Possibly D&D has smudged out their original purpose. Halflings are the crofters of old England. Whereas elves capture the arts-and-crafts movement. Tolkien's faith in the deep roots and good hearts of those people, and fears about industrialization, made them the perfect foils in his epic. The corruption of the Shire more than anything else showed the worst of what might happen. In particular, the corruption of individual halflings who went along with it. Possibly Tom Bombadil represents a kind of arch-halfling, so grounded as to be unmovable by the artifices of industrialists. The elves on the other hand were tricked when industry crafted things that looked like art.And this takes me to halflings. What's their niche? Short-person. Are they the only race in that niche? Only if you don't count gnomes, dwarves, kobolds, and goblins (and Fairies if you count UA, and I'm not even counting the Lineages/Races that can be small or medium, including Verdan). Are they strongly rooted in the identity of most worlds that they're included in? Not really. If you take Halflings out of the Forgotten Realms or Exandria, it doesn't really change anything important/major about the settings. If you remove them from Dark Sun you don't have cannibal halflings, which are a cool tidbit about the setting, but certainly not essential to its identity, IMO. Eberron probably changes the most noticeably of any of these listed settings, as it has Talenta Plains, Dragonmarked, and House Boromar Halflings, but even then, you could just as easily replace all halflings with Gnomes (or possibly even Goblins) and get practically the same outcome. What is their lore-based reason to exist in most D&D world's? There's rarely actually ever one of these, and even if there is, the explanation is lacking (cause this god I just came up with to create halflings created halflings), and/or could just be summed up by "Halflings are in this world because they exist in D&D". And why do Halflings exist in D&D as a whole? Because Tolkien's works (a huge part of the inspiration of D&D) included Hobbits.
And that's where the issue (for me) comes down to. Their existence is circular. They exist for no real narrative or plot-driving purposes, but because Lord of the Rings and the Hobbit had small-folk as a race for some of its most prominent characters. And that's not a "bad" reason to warrant their existence in a fantasy game where quite literally anything can exist, but it's just not a "good" one, either (and by "a good reason to warrant existing", I meant it as in a reason that empowers creative thought, drives/inspires plot points, and motivates players to think a bit more about the identity of their characters). Warforged exist for a good reason (to provoke discussion and tropes of "what measure is a non-human") and give a lot of inspiration for both character backstory and plot points. Felshen exist in my D&D world to create plot points about the Felyik Conflict (shorthand for Felshen-Yikkan Conflict/Wars), to give players ideas on how their character(s) feel about major parts of the world (the magical goblinoid and psionic humanoid societies), and to drive discussion on who the "good" and the "bad" in the conflict are (it's neither, all shades of gray, but some individuals and mindsets are more wrong or right than others). The Kryn Dynasty exists in Exandria to drive discussion on essentially the same issue as Paarthurnax's famous question of "What is better - to be born good, or to overcome your evil nature through great effort?" The Warforged, the Felshen, the Kryn Dynasty, (and endless further examples), all exist for what I define as "good" reasons. They exist for story-driving reasons, while Halflings just exist to be "short people that are humans . . . but short".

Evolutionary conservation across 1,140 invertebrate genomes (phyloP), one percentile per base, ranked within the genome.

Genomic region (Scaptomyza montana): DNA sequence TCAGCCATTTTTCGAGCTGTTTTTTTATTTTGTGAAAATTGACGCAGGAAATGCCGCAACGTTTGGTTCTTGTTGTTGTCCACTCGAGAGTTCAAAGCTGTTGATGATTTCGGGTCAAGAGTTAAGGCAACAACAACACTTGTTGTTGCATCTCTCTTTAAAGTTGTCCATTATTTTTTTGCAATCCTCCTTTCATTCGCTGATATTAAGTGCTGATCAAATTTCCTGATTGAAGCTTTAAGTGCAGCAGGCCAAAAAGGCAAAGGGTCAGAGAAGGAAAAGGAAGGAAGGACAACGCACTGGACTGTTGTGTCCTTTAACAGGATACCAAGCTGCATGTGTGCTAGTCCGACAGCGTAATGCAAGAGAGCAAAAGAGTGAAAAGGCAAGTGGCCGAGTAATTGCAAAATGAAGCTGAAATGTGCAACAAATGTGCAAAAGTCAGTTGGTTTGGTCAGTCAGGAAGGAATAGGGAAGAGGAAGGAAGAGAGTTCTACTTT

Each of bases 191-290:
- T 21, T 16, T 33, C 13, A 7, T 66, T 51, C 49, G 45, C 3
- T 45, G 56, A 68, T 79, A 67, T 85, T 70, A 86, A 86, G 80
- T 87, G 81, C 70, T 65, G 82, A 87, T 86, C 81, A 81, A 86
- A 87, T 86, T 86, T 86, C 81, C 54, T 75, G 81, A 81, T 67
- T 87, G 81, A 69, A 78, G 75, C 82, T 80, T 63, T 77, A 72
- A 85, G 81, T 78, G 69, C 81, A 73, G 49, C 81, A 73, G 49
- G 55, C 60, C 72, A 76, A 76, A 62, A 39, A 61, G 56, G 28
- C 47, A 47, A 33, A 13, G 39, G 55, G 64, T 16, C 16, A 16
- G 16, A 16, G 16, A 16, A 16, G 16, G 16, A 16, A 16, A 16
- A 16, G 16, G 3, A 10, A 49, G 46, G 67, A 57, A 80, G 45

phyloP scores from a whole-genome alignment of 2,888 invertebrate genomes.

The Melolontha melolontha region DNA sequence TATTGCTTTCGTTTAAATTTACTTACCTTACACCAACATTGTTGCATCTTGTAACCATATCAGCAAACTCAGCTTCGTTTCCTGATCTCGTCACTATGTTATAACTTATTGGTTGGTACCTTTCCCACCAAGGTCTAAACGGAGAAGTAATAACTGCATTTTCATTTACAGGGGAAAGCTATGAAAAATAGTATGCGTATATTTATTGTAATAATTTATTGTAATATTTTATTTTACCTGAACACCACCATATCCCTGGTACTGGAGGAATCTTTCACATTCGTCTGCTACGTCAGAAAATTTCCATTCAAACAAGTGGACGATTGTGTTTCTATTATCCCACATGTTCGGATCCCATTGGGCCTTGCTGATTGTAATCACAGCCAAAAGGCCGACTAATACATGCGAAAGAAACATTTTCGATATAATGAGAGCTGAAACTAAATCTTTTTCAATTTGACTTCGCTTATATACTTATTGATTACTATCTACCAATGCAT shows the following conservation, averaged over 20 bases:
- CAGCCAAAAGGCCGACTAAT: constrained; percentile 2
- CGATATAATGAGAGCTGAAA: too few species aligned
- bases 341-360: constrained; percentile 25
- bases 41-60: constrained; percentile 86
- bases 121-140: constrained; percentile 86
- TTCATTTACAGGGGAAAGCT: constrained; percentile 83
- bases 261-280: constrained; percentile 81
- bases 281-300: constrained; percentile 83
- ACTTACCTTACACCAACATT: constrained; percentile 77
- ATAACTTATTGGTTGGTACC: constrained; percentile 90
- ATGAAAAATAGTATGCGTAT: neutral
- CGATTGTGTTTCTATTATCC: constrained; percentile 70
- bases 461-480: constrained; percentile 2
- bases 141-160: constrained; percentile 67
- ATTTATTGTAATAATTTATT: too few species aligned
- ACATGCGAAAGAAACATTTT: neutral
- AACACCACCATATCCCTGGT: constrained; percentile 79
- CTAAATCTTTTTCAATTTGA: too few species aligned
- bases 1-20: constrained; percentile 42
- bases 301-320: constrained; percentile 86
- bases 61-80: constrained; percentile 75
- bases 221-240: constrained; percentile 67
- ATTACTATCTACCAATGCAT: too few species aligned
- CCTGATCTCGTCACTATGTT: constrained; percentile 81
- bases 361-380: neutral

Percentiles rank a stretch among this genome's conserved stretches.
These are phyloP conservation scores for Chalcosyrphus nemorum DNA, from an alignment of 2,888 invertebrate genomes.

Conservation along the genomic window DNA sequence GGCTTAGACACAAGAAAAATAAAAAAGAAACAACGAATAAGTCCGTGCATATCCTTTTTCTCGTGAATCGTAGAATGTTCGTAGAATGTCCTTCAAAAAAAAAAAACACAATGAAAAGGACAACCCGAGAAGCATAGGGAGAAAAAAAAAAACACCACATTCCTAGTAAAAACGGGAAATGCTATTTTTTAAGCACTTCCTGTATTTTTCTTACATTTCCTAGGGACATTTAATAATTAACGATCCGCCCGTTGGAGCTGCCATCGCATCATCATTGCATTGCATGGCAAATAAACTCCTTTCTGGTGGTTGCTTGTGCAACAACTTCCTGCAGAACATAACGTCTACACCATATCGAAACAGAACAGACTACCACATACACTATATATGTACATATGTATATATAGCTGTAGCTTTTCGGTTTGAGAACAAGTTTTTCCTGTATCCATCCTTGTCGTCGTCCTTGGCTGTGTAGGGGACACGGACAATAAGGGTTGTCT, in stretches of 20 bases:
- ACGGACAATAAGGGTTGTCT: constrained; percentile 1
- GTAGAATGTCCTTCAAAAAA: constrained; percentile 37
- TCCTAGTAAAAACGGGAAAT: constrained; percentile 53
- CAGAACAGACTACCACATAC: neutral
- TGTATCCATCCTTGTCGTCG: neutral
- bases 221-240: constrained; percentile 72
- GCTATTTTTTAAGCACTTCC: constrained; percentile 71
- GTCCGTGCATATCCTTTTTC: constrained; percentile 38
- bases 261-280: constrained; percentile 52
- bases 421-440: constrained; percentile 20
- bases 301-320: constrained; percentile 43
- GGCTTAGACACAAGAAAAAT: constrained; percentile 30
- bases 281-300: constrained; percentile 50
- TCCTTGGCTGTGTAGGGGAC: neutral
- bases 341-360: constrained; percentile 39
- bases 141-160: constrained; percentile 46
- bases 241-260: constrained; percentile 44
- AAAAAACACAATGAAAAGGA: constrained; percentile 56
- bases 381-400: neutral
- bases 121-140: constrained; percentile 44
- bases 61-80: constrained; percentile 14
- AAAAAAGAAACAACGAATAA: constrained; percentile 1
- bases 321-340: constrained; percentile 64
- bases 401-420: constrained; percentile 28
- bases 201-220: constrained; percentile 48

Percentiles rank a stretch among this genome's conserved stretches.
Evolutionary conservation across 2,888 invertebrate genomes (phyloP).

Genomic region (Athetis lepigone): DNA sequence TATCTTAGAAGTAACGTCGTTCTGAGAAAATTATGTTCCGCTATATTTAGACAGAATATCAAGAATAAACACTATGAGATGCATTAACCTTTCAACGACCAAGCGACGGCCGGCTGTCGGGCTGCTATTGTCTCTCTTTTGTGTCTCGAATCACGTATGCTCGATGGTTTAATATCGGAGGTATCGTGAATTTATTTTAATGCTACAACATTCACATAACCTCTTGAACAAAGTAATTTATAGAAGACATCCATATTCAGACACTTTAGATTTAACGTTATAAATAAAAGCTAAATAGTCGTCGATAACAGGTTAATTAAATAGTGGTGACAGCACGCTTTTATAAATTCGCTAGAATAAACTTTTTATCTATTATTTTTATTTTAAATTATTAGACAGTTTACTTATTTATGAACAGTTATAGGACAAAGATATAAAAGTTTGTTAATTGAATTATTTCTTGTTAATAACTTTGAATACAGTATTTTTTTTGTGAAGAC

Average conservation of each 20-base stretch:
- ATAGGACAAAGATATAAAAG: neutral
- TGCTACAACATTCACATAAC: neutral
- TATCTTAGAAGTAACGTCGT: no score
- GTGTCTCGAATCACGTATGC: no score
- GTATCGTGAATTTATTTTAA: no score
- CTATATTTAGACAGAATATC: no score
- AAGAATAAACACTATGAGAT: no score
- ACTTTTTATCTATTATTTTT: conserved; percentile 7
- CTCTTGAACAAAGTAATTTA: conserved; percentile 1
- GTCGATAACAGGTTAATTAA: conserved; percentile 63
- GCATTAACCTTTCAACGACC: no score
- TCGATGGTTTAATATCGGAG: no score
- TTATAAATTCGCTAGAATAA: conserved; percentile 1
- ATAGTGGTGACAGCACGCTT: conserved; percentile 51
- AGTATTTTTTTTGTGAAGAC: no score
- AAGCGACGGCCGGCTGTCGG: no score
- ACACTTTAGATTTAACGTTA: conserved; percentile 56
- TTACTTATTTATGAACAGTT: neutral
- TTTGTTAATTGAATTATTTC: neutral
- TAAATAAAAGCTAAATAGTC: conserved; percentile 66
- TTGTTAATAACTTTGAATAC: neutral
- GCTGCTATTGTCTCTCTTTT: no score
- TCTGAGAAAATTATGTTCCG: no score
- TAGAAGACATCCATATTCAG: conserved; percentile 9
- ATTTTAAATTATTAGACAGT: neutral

So if you want a grounded people, who are hearty and at heart kind and honest, then you have halflings. They care for crafted things, but not so much art (which they respect, but it is above them). Well made, useful things. Their purpose in a campaign is as what is to be protected. They are the good children of the home counties. There is much wrong already with this whole picture (!), of course. But anyway, their sense for good and fair is so deep that at a pinch you know they will always do the right thing. Even if they don't know the way.
This is a coherent purpose, although its value will depend on the game world in question, and what is going on there.